Brands and branding are two of the most important concepts in marketing. They define an organization and help customers and clients remember and categorize businesses. In today’s complex market, there are two brand concepts: the personal brand and the business brand.
These two ideas can be separate or overlap and can define the same or different things. This vague nature makes it challenging to understand their roles at first, but they are crucial concepts to any person looking to build their personal business.
Personal and business brands can overlap in certain circumstances, particularly when a company is built around one person’s ideas or work. Suppose you are a sole proprietor of an organization or are looking to develop your personal or business brand. In that case, it is crucial to understand the difference and focus on what will be best for yourself and your organization.
Building your brand is more than just setting up social media accounts, buying a nice laptop with an HP Deskjet 3000 j310 and registering some copyrights. Explore the differences between a personal and business brand and understand how to benefit from overlaps.
The term “brand” originated from the practice of branding, where the owners of cattle would heat a piece of metal and sear an identifying mark into the hide of an animal. This was done to prevent theft and identify if an animal had been stolen from its proper owner.
Branding began with simple alphabetic or pictographic marks. As the practice gained popularity, the marks evolved into more complex designs, with each brand unique and indicative of the livestock’s owner. The concept of brand identity or using a specific mark to signify a company or owner spread beyond the agricultural industry to various commercial sectors.
Personal brands were born of the idea of taking some simple design or abstraction and applying it as the identifier of a specific person. The rise of movies, television and the modern concept of a celebrity would see famous people adopt some of these brands to spread their fame. Comedian Groucho Marx was a prominent early pioneer with his mustache, cigar and glasses.
The concept was noticed by marketing experts in the 1980s and has been a critical way many promote themselves and their businesses.
Brands are central to all modern marketing strategies. Getting your brand recognized, remembered and seen as the source of a product is the larger goal of most campaigns. People want their brands to be household names like Coca-Cola, Kleenex, Epson ink cartridges or Bandaid. Their company names are often used for an entire class of products instead of soda, tissue, printer ink or bandages.
Whether you are focusing on your personal or business brand, getting it recognized and remembered is central to your success. According to marketing experts, your brand should answer three major questions customers will ask: Who are you? What do you do? Why does it matter? If your brand can easily answer these questions with a simple visual identifier, your company will be successful.
Marketing research has shown that consumers are more likely to purchase a product from a person rather than a company. This tactic has long been used in radio, movies and television, with a celebrity becoming the spokesperson for a brand. With the rise of social media, anyone can become their own spokesperson and present themselves as a thought leader, an expert or a guru. Simply put, a personal brand is marketing yourself as a product or a source of wisdom, understanding and good recommendations.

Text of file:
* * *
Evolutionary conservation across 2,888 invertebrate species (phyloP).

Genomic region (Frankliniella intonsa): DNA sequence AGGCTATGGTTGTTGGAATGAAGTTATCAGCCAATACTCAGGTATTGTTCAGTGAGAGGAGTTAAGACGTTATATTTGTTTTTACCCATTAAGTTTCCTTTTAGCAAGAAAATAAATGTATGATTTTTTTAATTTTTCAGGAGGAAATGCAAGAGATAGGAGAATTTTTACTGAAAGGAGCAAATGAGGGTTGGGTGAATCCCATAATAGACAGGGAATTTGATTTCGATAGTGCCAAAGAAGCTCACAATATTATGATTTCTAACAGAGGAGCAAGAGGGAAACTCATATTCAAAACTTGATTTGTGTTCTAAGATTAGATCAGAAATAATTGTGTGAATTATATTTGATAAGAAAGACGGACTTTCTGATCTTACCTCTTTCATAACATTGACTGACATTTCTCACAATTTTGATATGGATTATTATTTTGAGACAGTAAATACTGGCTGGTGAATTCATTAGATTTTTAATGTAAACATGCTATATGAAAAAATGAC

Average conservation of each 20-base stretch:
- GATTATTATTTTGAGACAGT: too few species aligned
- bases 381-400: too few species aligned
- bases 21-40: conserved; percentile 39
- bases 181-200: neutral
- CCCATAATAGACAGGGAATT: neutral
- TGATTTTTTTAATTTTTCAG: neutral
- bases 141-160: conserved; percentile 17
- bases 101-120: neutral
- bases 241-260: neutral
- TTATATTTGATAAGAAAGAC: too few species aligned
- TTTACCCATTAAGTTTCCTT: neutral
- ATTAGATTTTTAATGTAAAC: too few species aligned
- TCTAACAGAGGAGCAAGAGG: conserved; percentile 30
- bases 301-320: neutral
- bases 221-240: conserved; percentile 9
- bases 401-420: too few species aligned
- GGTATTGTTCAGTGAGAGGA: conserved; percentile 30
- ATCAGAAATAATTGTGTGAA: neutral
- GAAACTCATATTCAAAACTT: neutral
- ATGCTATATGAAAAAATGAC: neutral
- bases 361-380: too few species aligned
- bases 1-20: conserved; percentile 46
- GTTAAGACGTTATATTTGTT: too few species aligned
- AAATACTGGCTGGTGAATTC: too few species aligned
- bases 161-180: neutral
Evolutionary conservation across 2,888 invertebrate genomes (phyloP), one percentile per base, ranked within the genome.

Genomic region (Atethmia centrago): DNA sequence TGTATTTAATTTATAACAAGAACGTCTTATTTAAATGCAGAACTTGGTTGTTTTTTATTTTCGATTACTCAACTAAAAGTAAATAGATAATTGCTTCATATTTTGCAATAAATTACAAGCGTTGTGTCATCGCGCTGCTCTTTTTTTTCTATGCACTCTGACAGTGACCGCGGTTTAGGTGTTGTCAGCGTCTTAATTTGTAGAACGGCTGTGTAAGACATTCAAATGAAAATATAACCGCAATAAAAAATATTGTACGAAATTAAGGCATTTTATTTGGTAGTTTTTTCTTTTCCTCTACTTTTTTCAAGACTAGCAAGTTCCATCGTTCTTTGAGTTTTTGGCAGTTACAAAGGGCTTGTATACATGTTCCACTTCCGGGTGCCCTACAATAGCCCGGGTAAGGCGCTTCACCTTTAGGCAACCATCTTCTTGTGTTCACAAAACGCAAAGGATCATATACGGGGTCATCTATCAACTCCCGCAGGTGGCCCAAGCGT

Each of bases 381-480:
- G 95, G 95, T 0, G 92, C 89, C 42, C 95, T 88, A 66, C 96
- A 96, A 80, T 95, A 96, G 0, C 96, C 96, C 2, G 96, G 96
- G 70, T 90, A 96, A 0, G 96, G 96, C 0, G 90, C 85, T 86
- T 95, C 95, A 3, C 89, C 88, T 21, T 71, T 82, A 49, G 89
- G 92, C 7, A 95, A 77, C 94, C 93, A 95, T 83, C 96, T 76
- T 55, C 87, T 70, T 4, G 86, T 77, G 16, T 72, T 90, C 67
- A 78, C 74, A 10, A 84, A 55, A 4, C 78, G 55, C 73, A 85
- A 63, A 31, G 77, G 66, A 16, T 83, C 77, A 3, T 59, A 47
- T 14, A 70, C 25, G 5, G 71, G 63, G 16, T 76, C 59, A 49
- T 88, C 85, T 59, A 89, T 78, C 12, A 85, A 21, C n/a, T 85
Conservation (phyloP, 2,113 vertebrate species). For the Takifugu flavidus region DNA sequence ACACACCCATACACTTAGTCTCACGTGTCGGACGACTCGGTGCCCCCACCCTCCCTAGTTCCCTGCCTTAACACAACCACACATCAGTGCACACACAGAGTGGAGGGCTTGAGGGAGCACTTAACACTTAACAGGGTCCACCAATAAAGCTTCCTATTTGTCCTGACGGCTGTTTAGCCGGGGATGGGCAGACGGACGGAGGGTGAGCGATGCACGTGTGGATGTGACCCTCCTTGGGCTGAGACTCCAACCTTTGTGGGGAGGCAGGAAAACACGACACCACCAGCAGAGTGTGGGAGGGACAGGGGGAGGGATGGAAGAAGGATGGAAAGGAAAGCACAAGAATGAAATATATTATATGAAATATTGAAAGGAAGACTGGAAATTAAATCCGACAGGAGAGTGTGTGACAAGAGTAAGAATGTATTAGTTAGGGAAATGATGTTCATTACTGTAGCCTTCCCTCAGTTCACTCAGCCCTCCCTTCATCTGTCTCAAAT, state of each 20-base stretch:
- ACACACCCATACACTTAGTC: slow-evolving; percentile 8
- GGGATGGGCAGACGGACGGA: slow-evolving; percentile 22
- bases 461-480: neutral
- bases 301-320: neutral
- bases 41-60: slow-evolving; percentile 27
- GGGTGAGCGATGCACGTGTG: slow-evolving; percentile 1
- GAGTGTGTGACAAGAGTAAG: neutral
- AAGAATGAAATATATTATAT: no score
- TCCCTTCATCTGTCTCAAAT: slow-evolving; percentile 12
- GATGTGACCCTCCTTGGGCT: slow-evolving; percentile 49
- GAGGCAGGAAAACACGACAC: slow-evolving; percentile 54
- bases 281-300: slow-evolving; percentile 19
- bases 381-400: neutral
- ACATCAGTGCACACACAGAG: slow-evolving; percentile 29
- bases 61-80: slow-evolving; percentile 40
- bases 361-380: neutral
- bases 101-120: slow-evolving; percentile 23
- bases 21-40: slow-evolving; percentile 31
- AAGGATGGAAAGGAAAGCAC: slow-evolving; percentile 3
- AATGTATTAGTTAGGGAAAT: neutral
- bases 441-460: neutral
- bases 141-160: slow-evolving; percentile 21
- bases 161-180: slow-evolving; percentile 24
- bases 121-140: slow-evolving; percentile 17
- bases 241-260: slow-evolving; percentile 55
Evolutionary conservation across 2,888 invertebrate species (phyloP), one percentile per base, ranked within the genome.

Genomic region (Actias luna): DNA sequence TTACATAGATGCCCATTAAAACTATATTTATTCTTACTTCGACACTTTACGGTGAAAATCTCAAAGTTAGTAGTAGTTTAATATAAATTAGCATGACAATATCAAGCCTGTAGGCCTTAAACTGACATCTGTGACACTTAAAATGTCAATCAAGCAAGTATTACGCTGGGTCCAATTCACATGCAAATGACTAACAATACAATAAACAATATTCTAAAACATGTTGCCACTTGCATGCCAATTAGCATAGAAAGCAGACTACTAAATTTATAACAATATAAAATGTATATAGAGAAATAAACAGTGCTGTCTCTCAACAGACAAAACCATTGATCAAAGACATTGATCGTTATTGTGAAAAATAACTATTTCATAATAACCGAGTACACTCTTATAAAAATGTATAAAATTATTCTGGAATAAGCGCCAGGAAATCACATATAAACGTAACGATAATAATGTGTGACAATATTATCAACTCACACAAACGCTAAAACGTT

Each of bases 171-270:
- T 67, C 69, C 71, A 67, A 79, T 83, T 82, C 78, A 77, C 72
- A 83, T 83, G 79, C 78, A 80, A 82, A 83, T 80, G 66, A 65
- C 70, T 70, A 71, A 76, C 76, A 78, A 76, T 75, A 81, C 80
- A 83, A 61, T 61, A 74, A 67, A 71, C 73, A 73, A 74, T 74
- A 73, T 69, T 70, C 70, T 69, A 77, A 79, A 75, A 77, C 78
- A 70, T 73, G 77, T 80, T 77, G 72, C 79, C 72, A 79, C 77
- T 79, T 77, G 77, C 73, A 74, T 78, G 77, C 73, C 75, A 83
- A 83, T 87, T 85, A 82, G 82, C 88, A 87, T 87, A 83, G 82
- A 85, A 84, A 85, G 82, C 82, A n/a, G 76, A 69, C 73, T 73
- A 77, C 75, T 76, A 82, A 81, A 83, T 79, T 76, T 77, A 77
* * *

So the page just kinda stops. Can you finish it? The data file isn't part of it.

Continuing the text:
By branding themselves as an authority, people can sell products through their personal brand, whether their own products or other products they are paid to advertise. The brand is not as flexible as a business brand, as there are some things about yourself you cannot easily change, but they are often seen as more authentic and trustworthy by consumers.
A business brand is a company’s name, visual identity and slogan. Unlike a personal brand, which is based on a specific person and has certain unchangeable things like the name, a business brand can be an entirely custom creation, formed and specialized to grab customers’ attention and stay memorable.
Are Personal and Business Brands the Same?
While often two separate ideas, personal and business brands can overlap. If you are selling a specific product you use or something you invented, a personal and business brand might be the same thing or tied together for maximum effect. Likewise, the two brands might be connected if you are the company owner or CEO and positioned yourself as a pioneer in the industry.
There is a drawback, though. When your personal brand is explicitly tied to a business brand, it can be harder to change the identity or pivot your messaging. Connection to a business can make your personal brand seem inauthentic, which can hamper its growth and success.
There is no rule on the best strategy for connecting personal and business brands. Many marketing experts have divided opinions, but there is no doubt that they can be very successful for entrepreneurs offering their own products or a specific service.
Branding is important for any individual or company looking to sell something to the broader market. If you are the owner of a company or sell a service based on your expertise, tying a personal and business brand together can enhance the effectiveness of both and help you succeed. Analyze the market you wish to work in, and understand what niche your product or service might fall into. Consider whether your personal brand would be better served staying independent from your company or if the synergy of the two will be mutually beneficial. There is no one perfect solution, only the solution that works best for you, so experiment, iterate and find your perfect marketing strategy.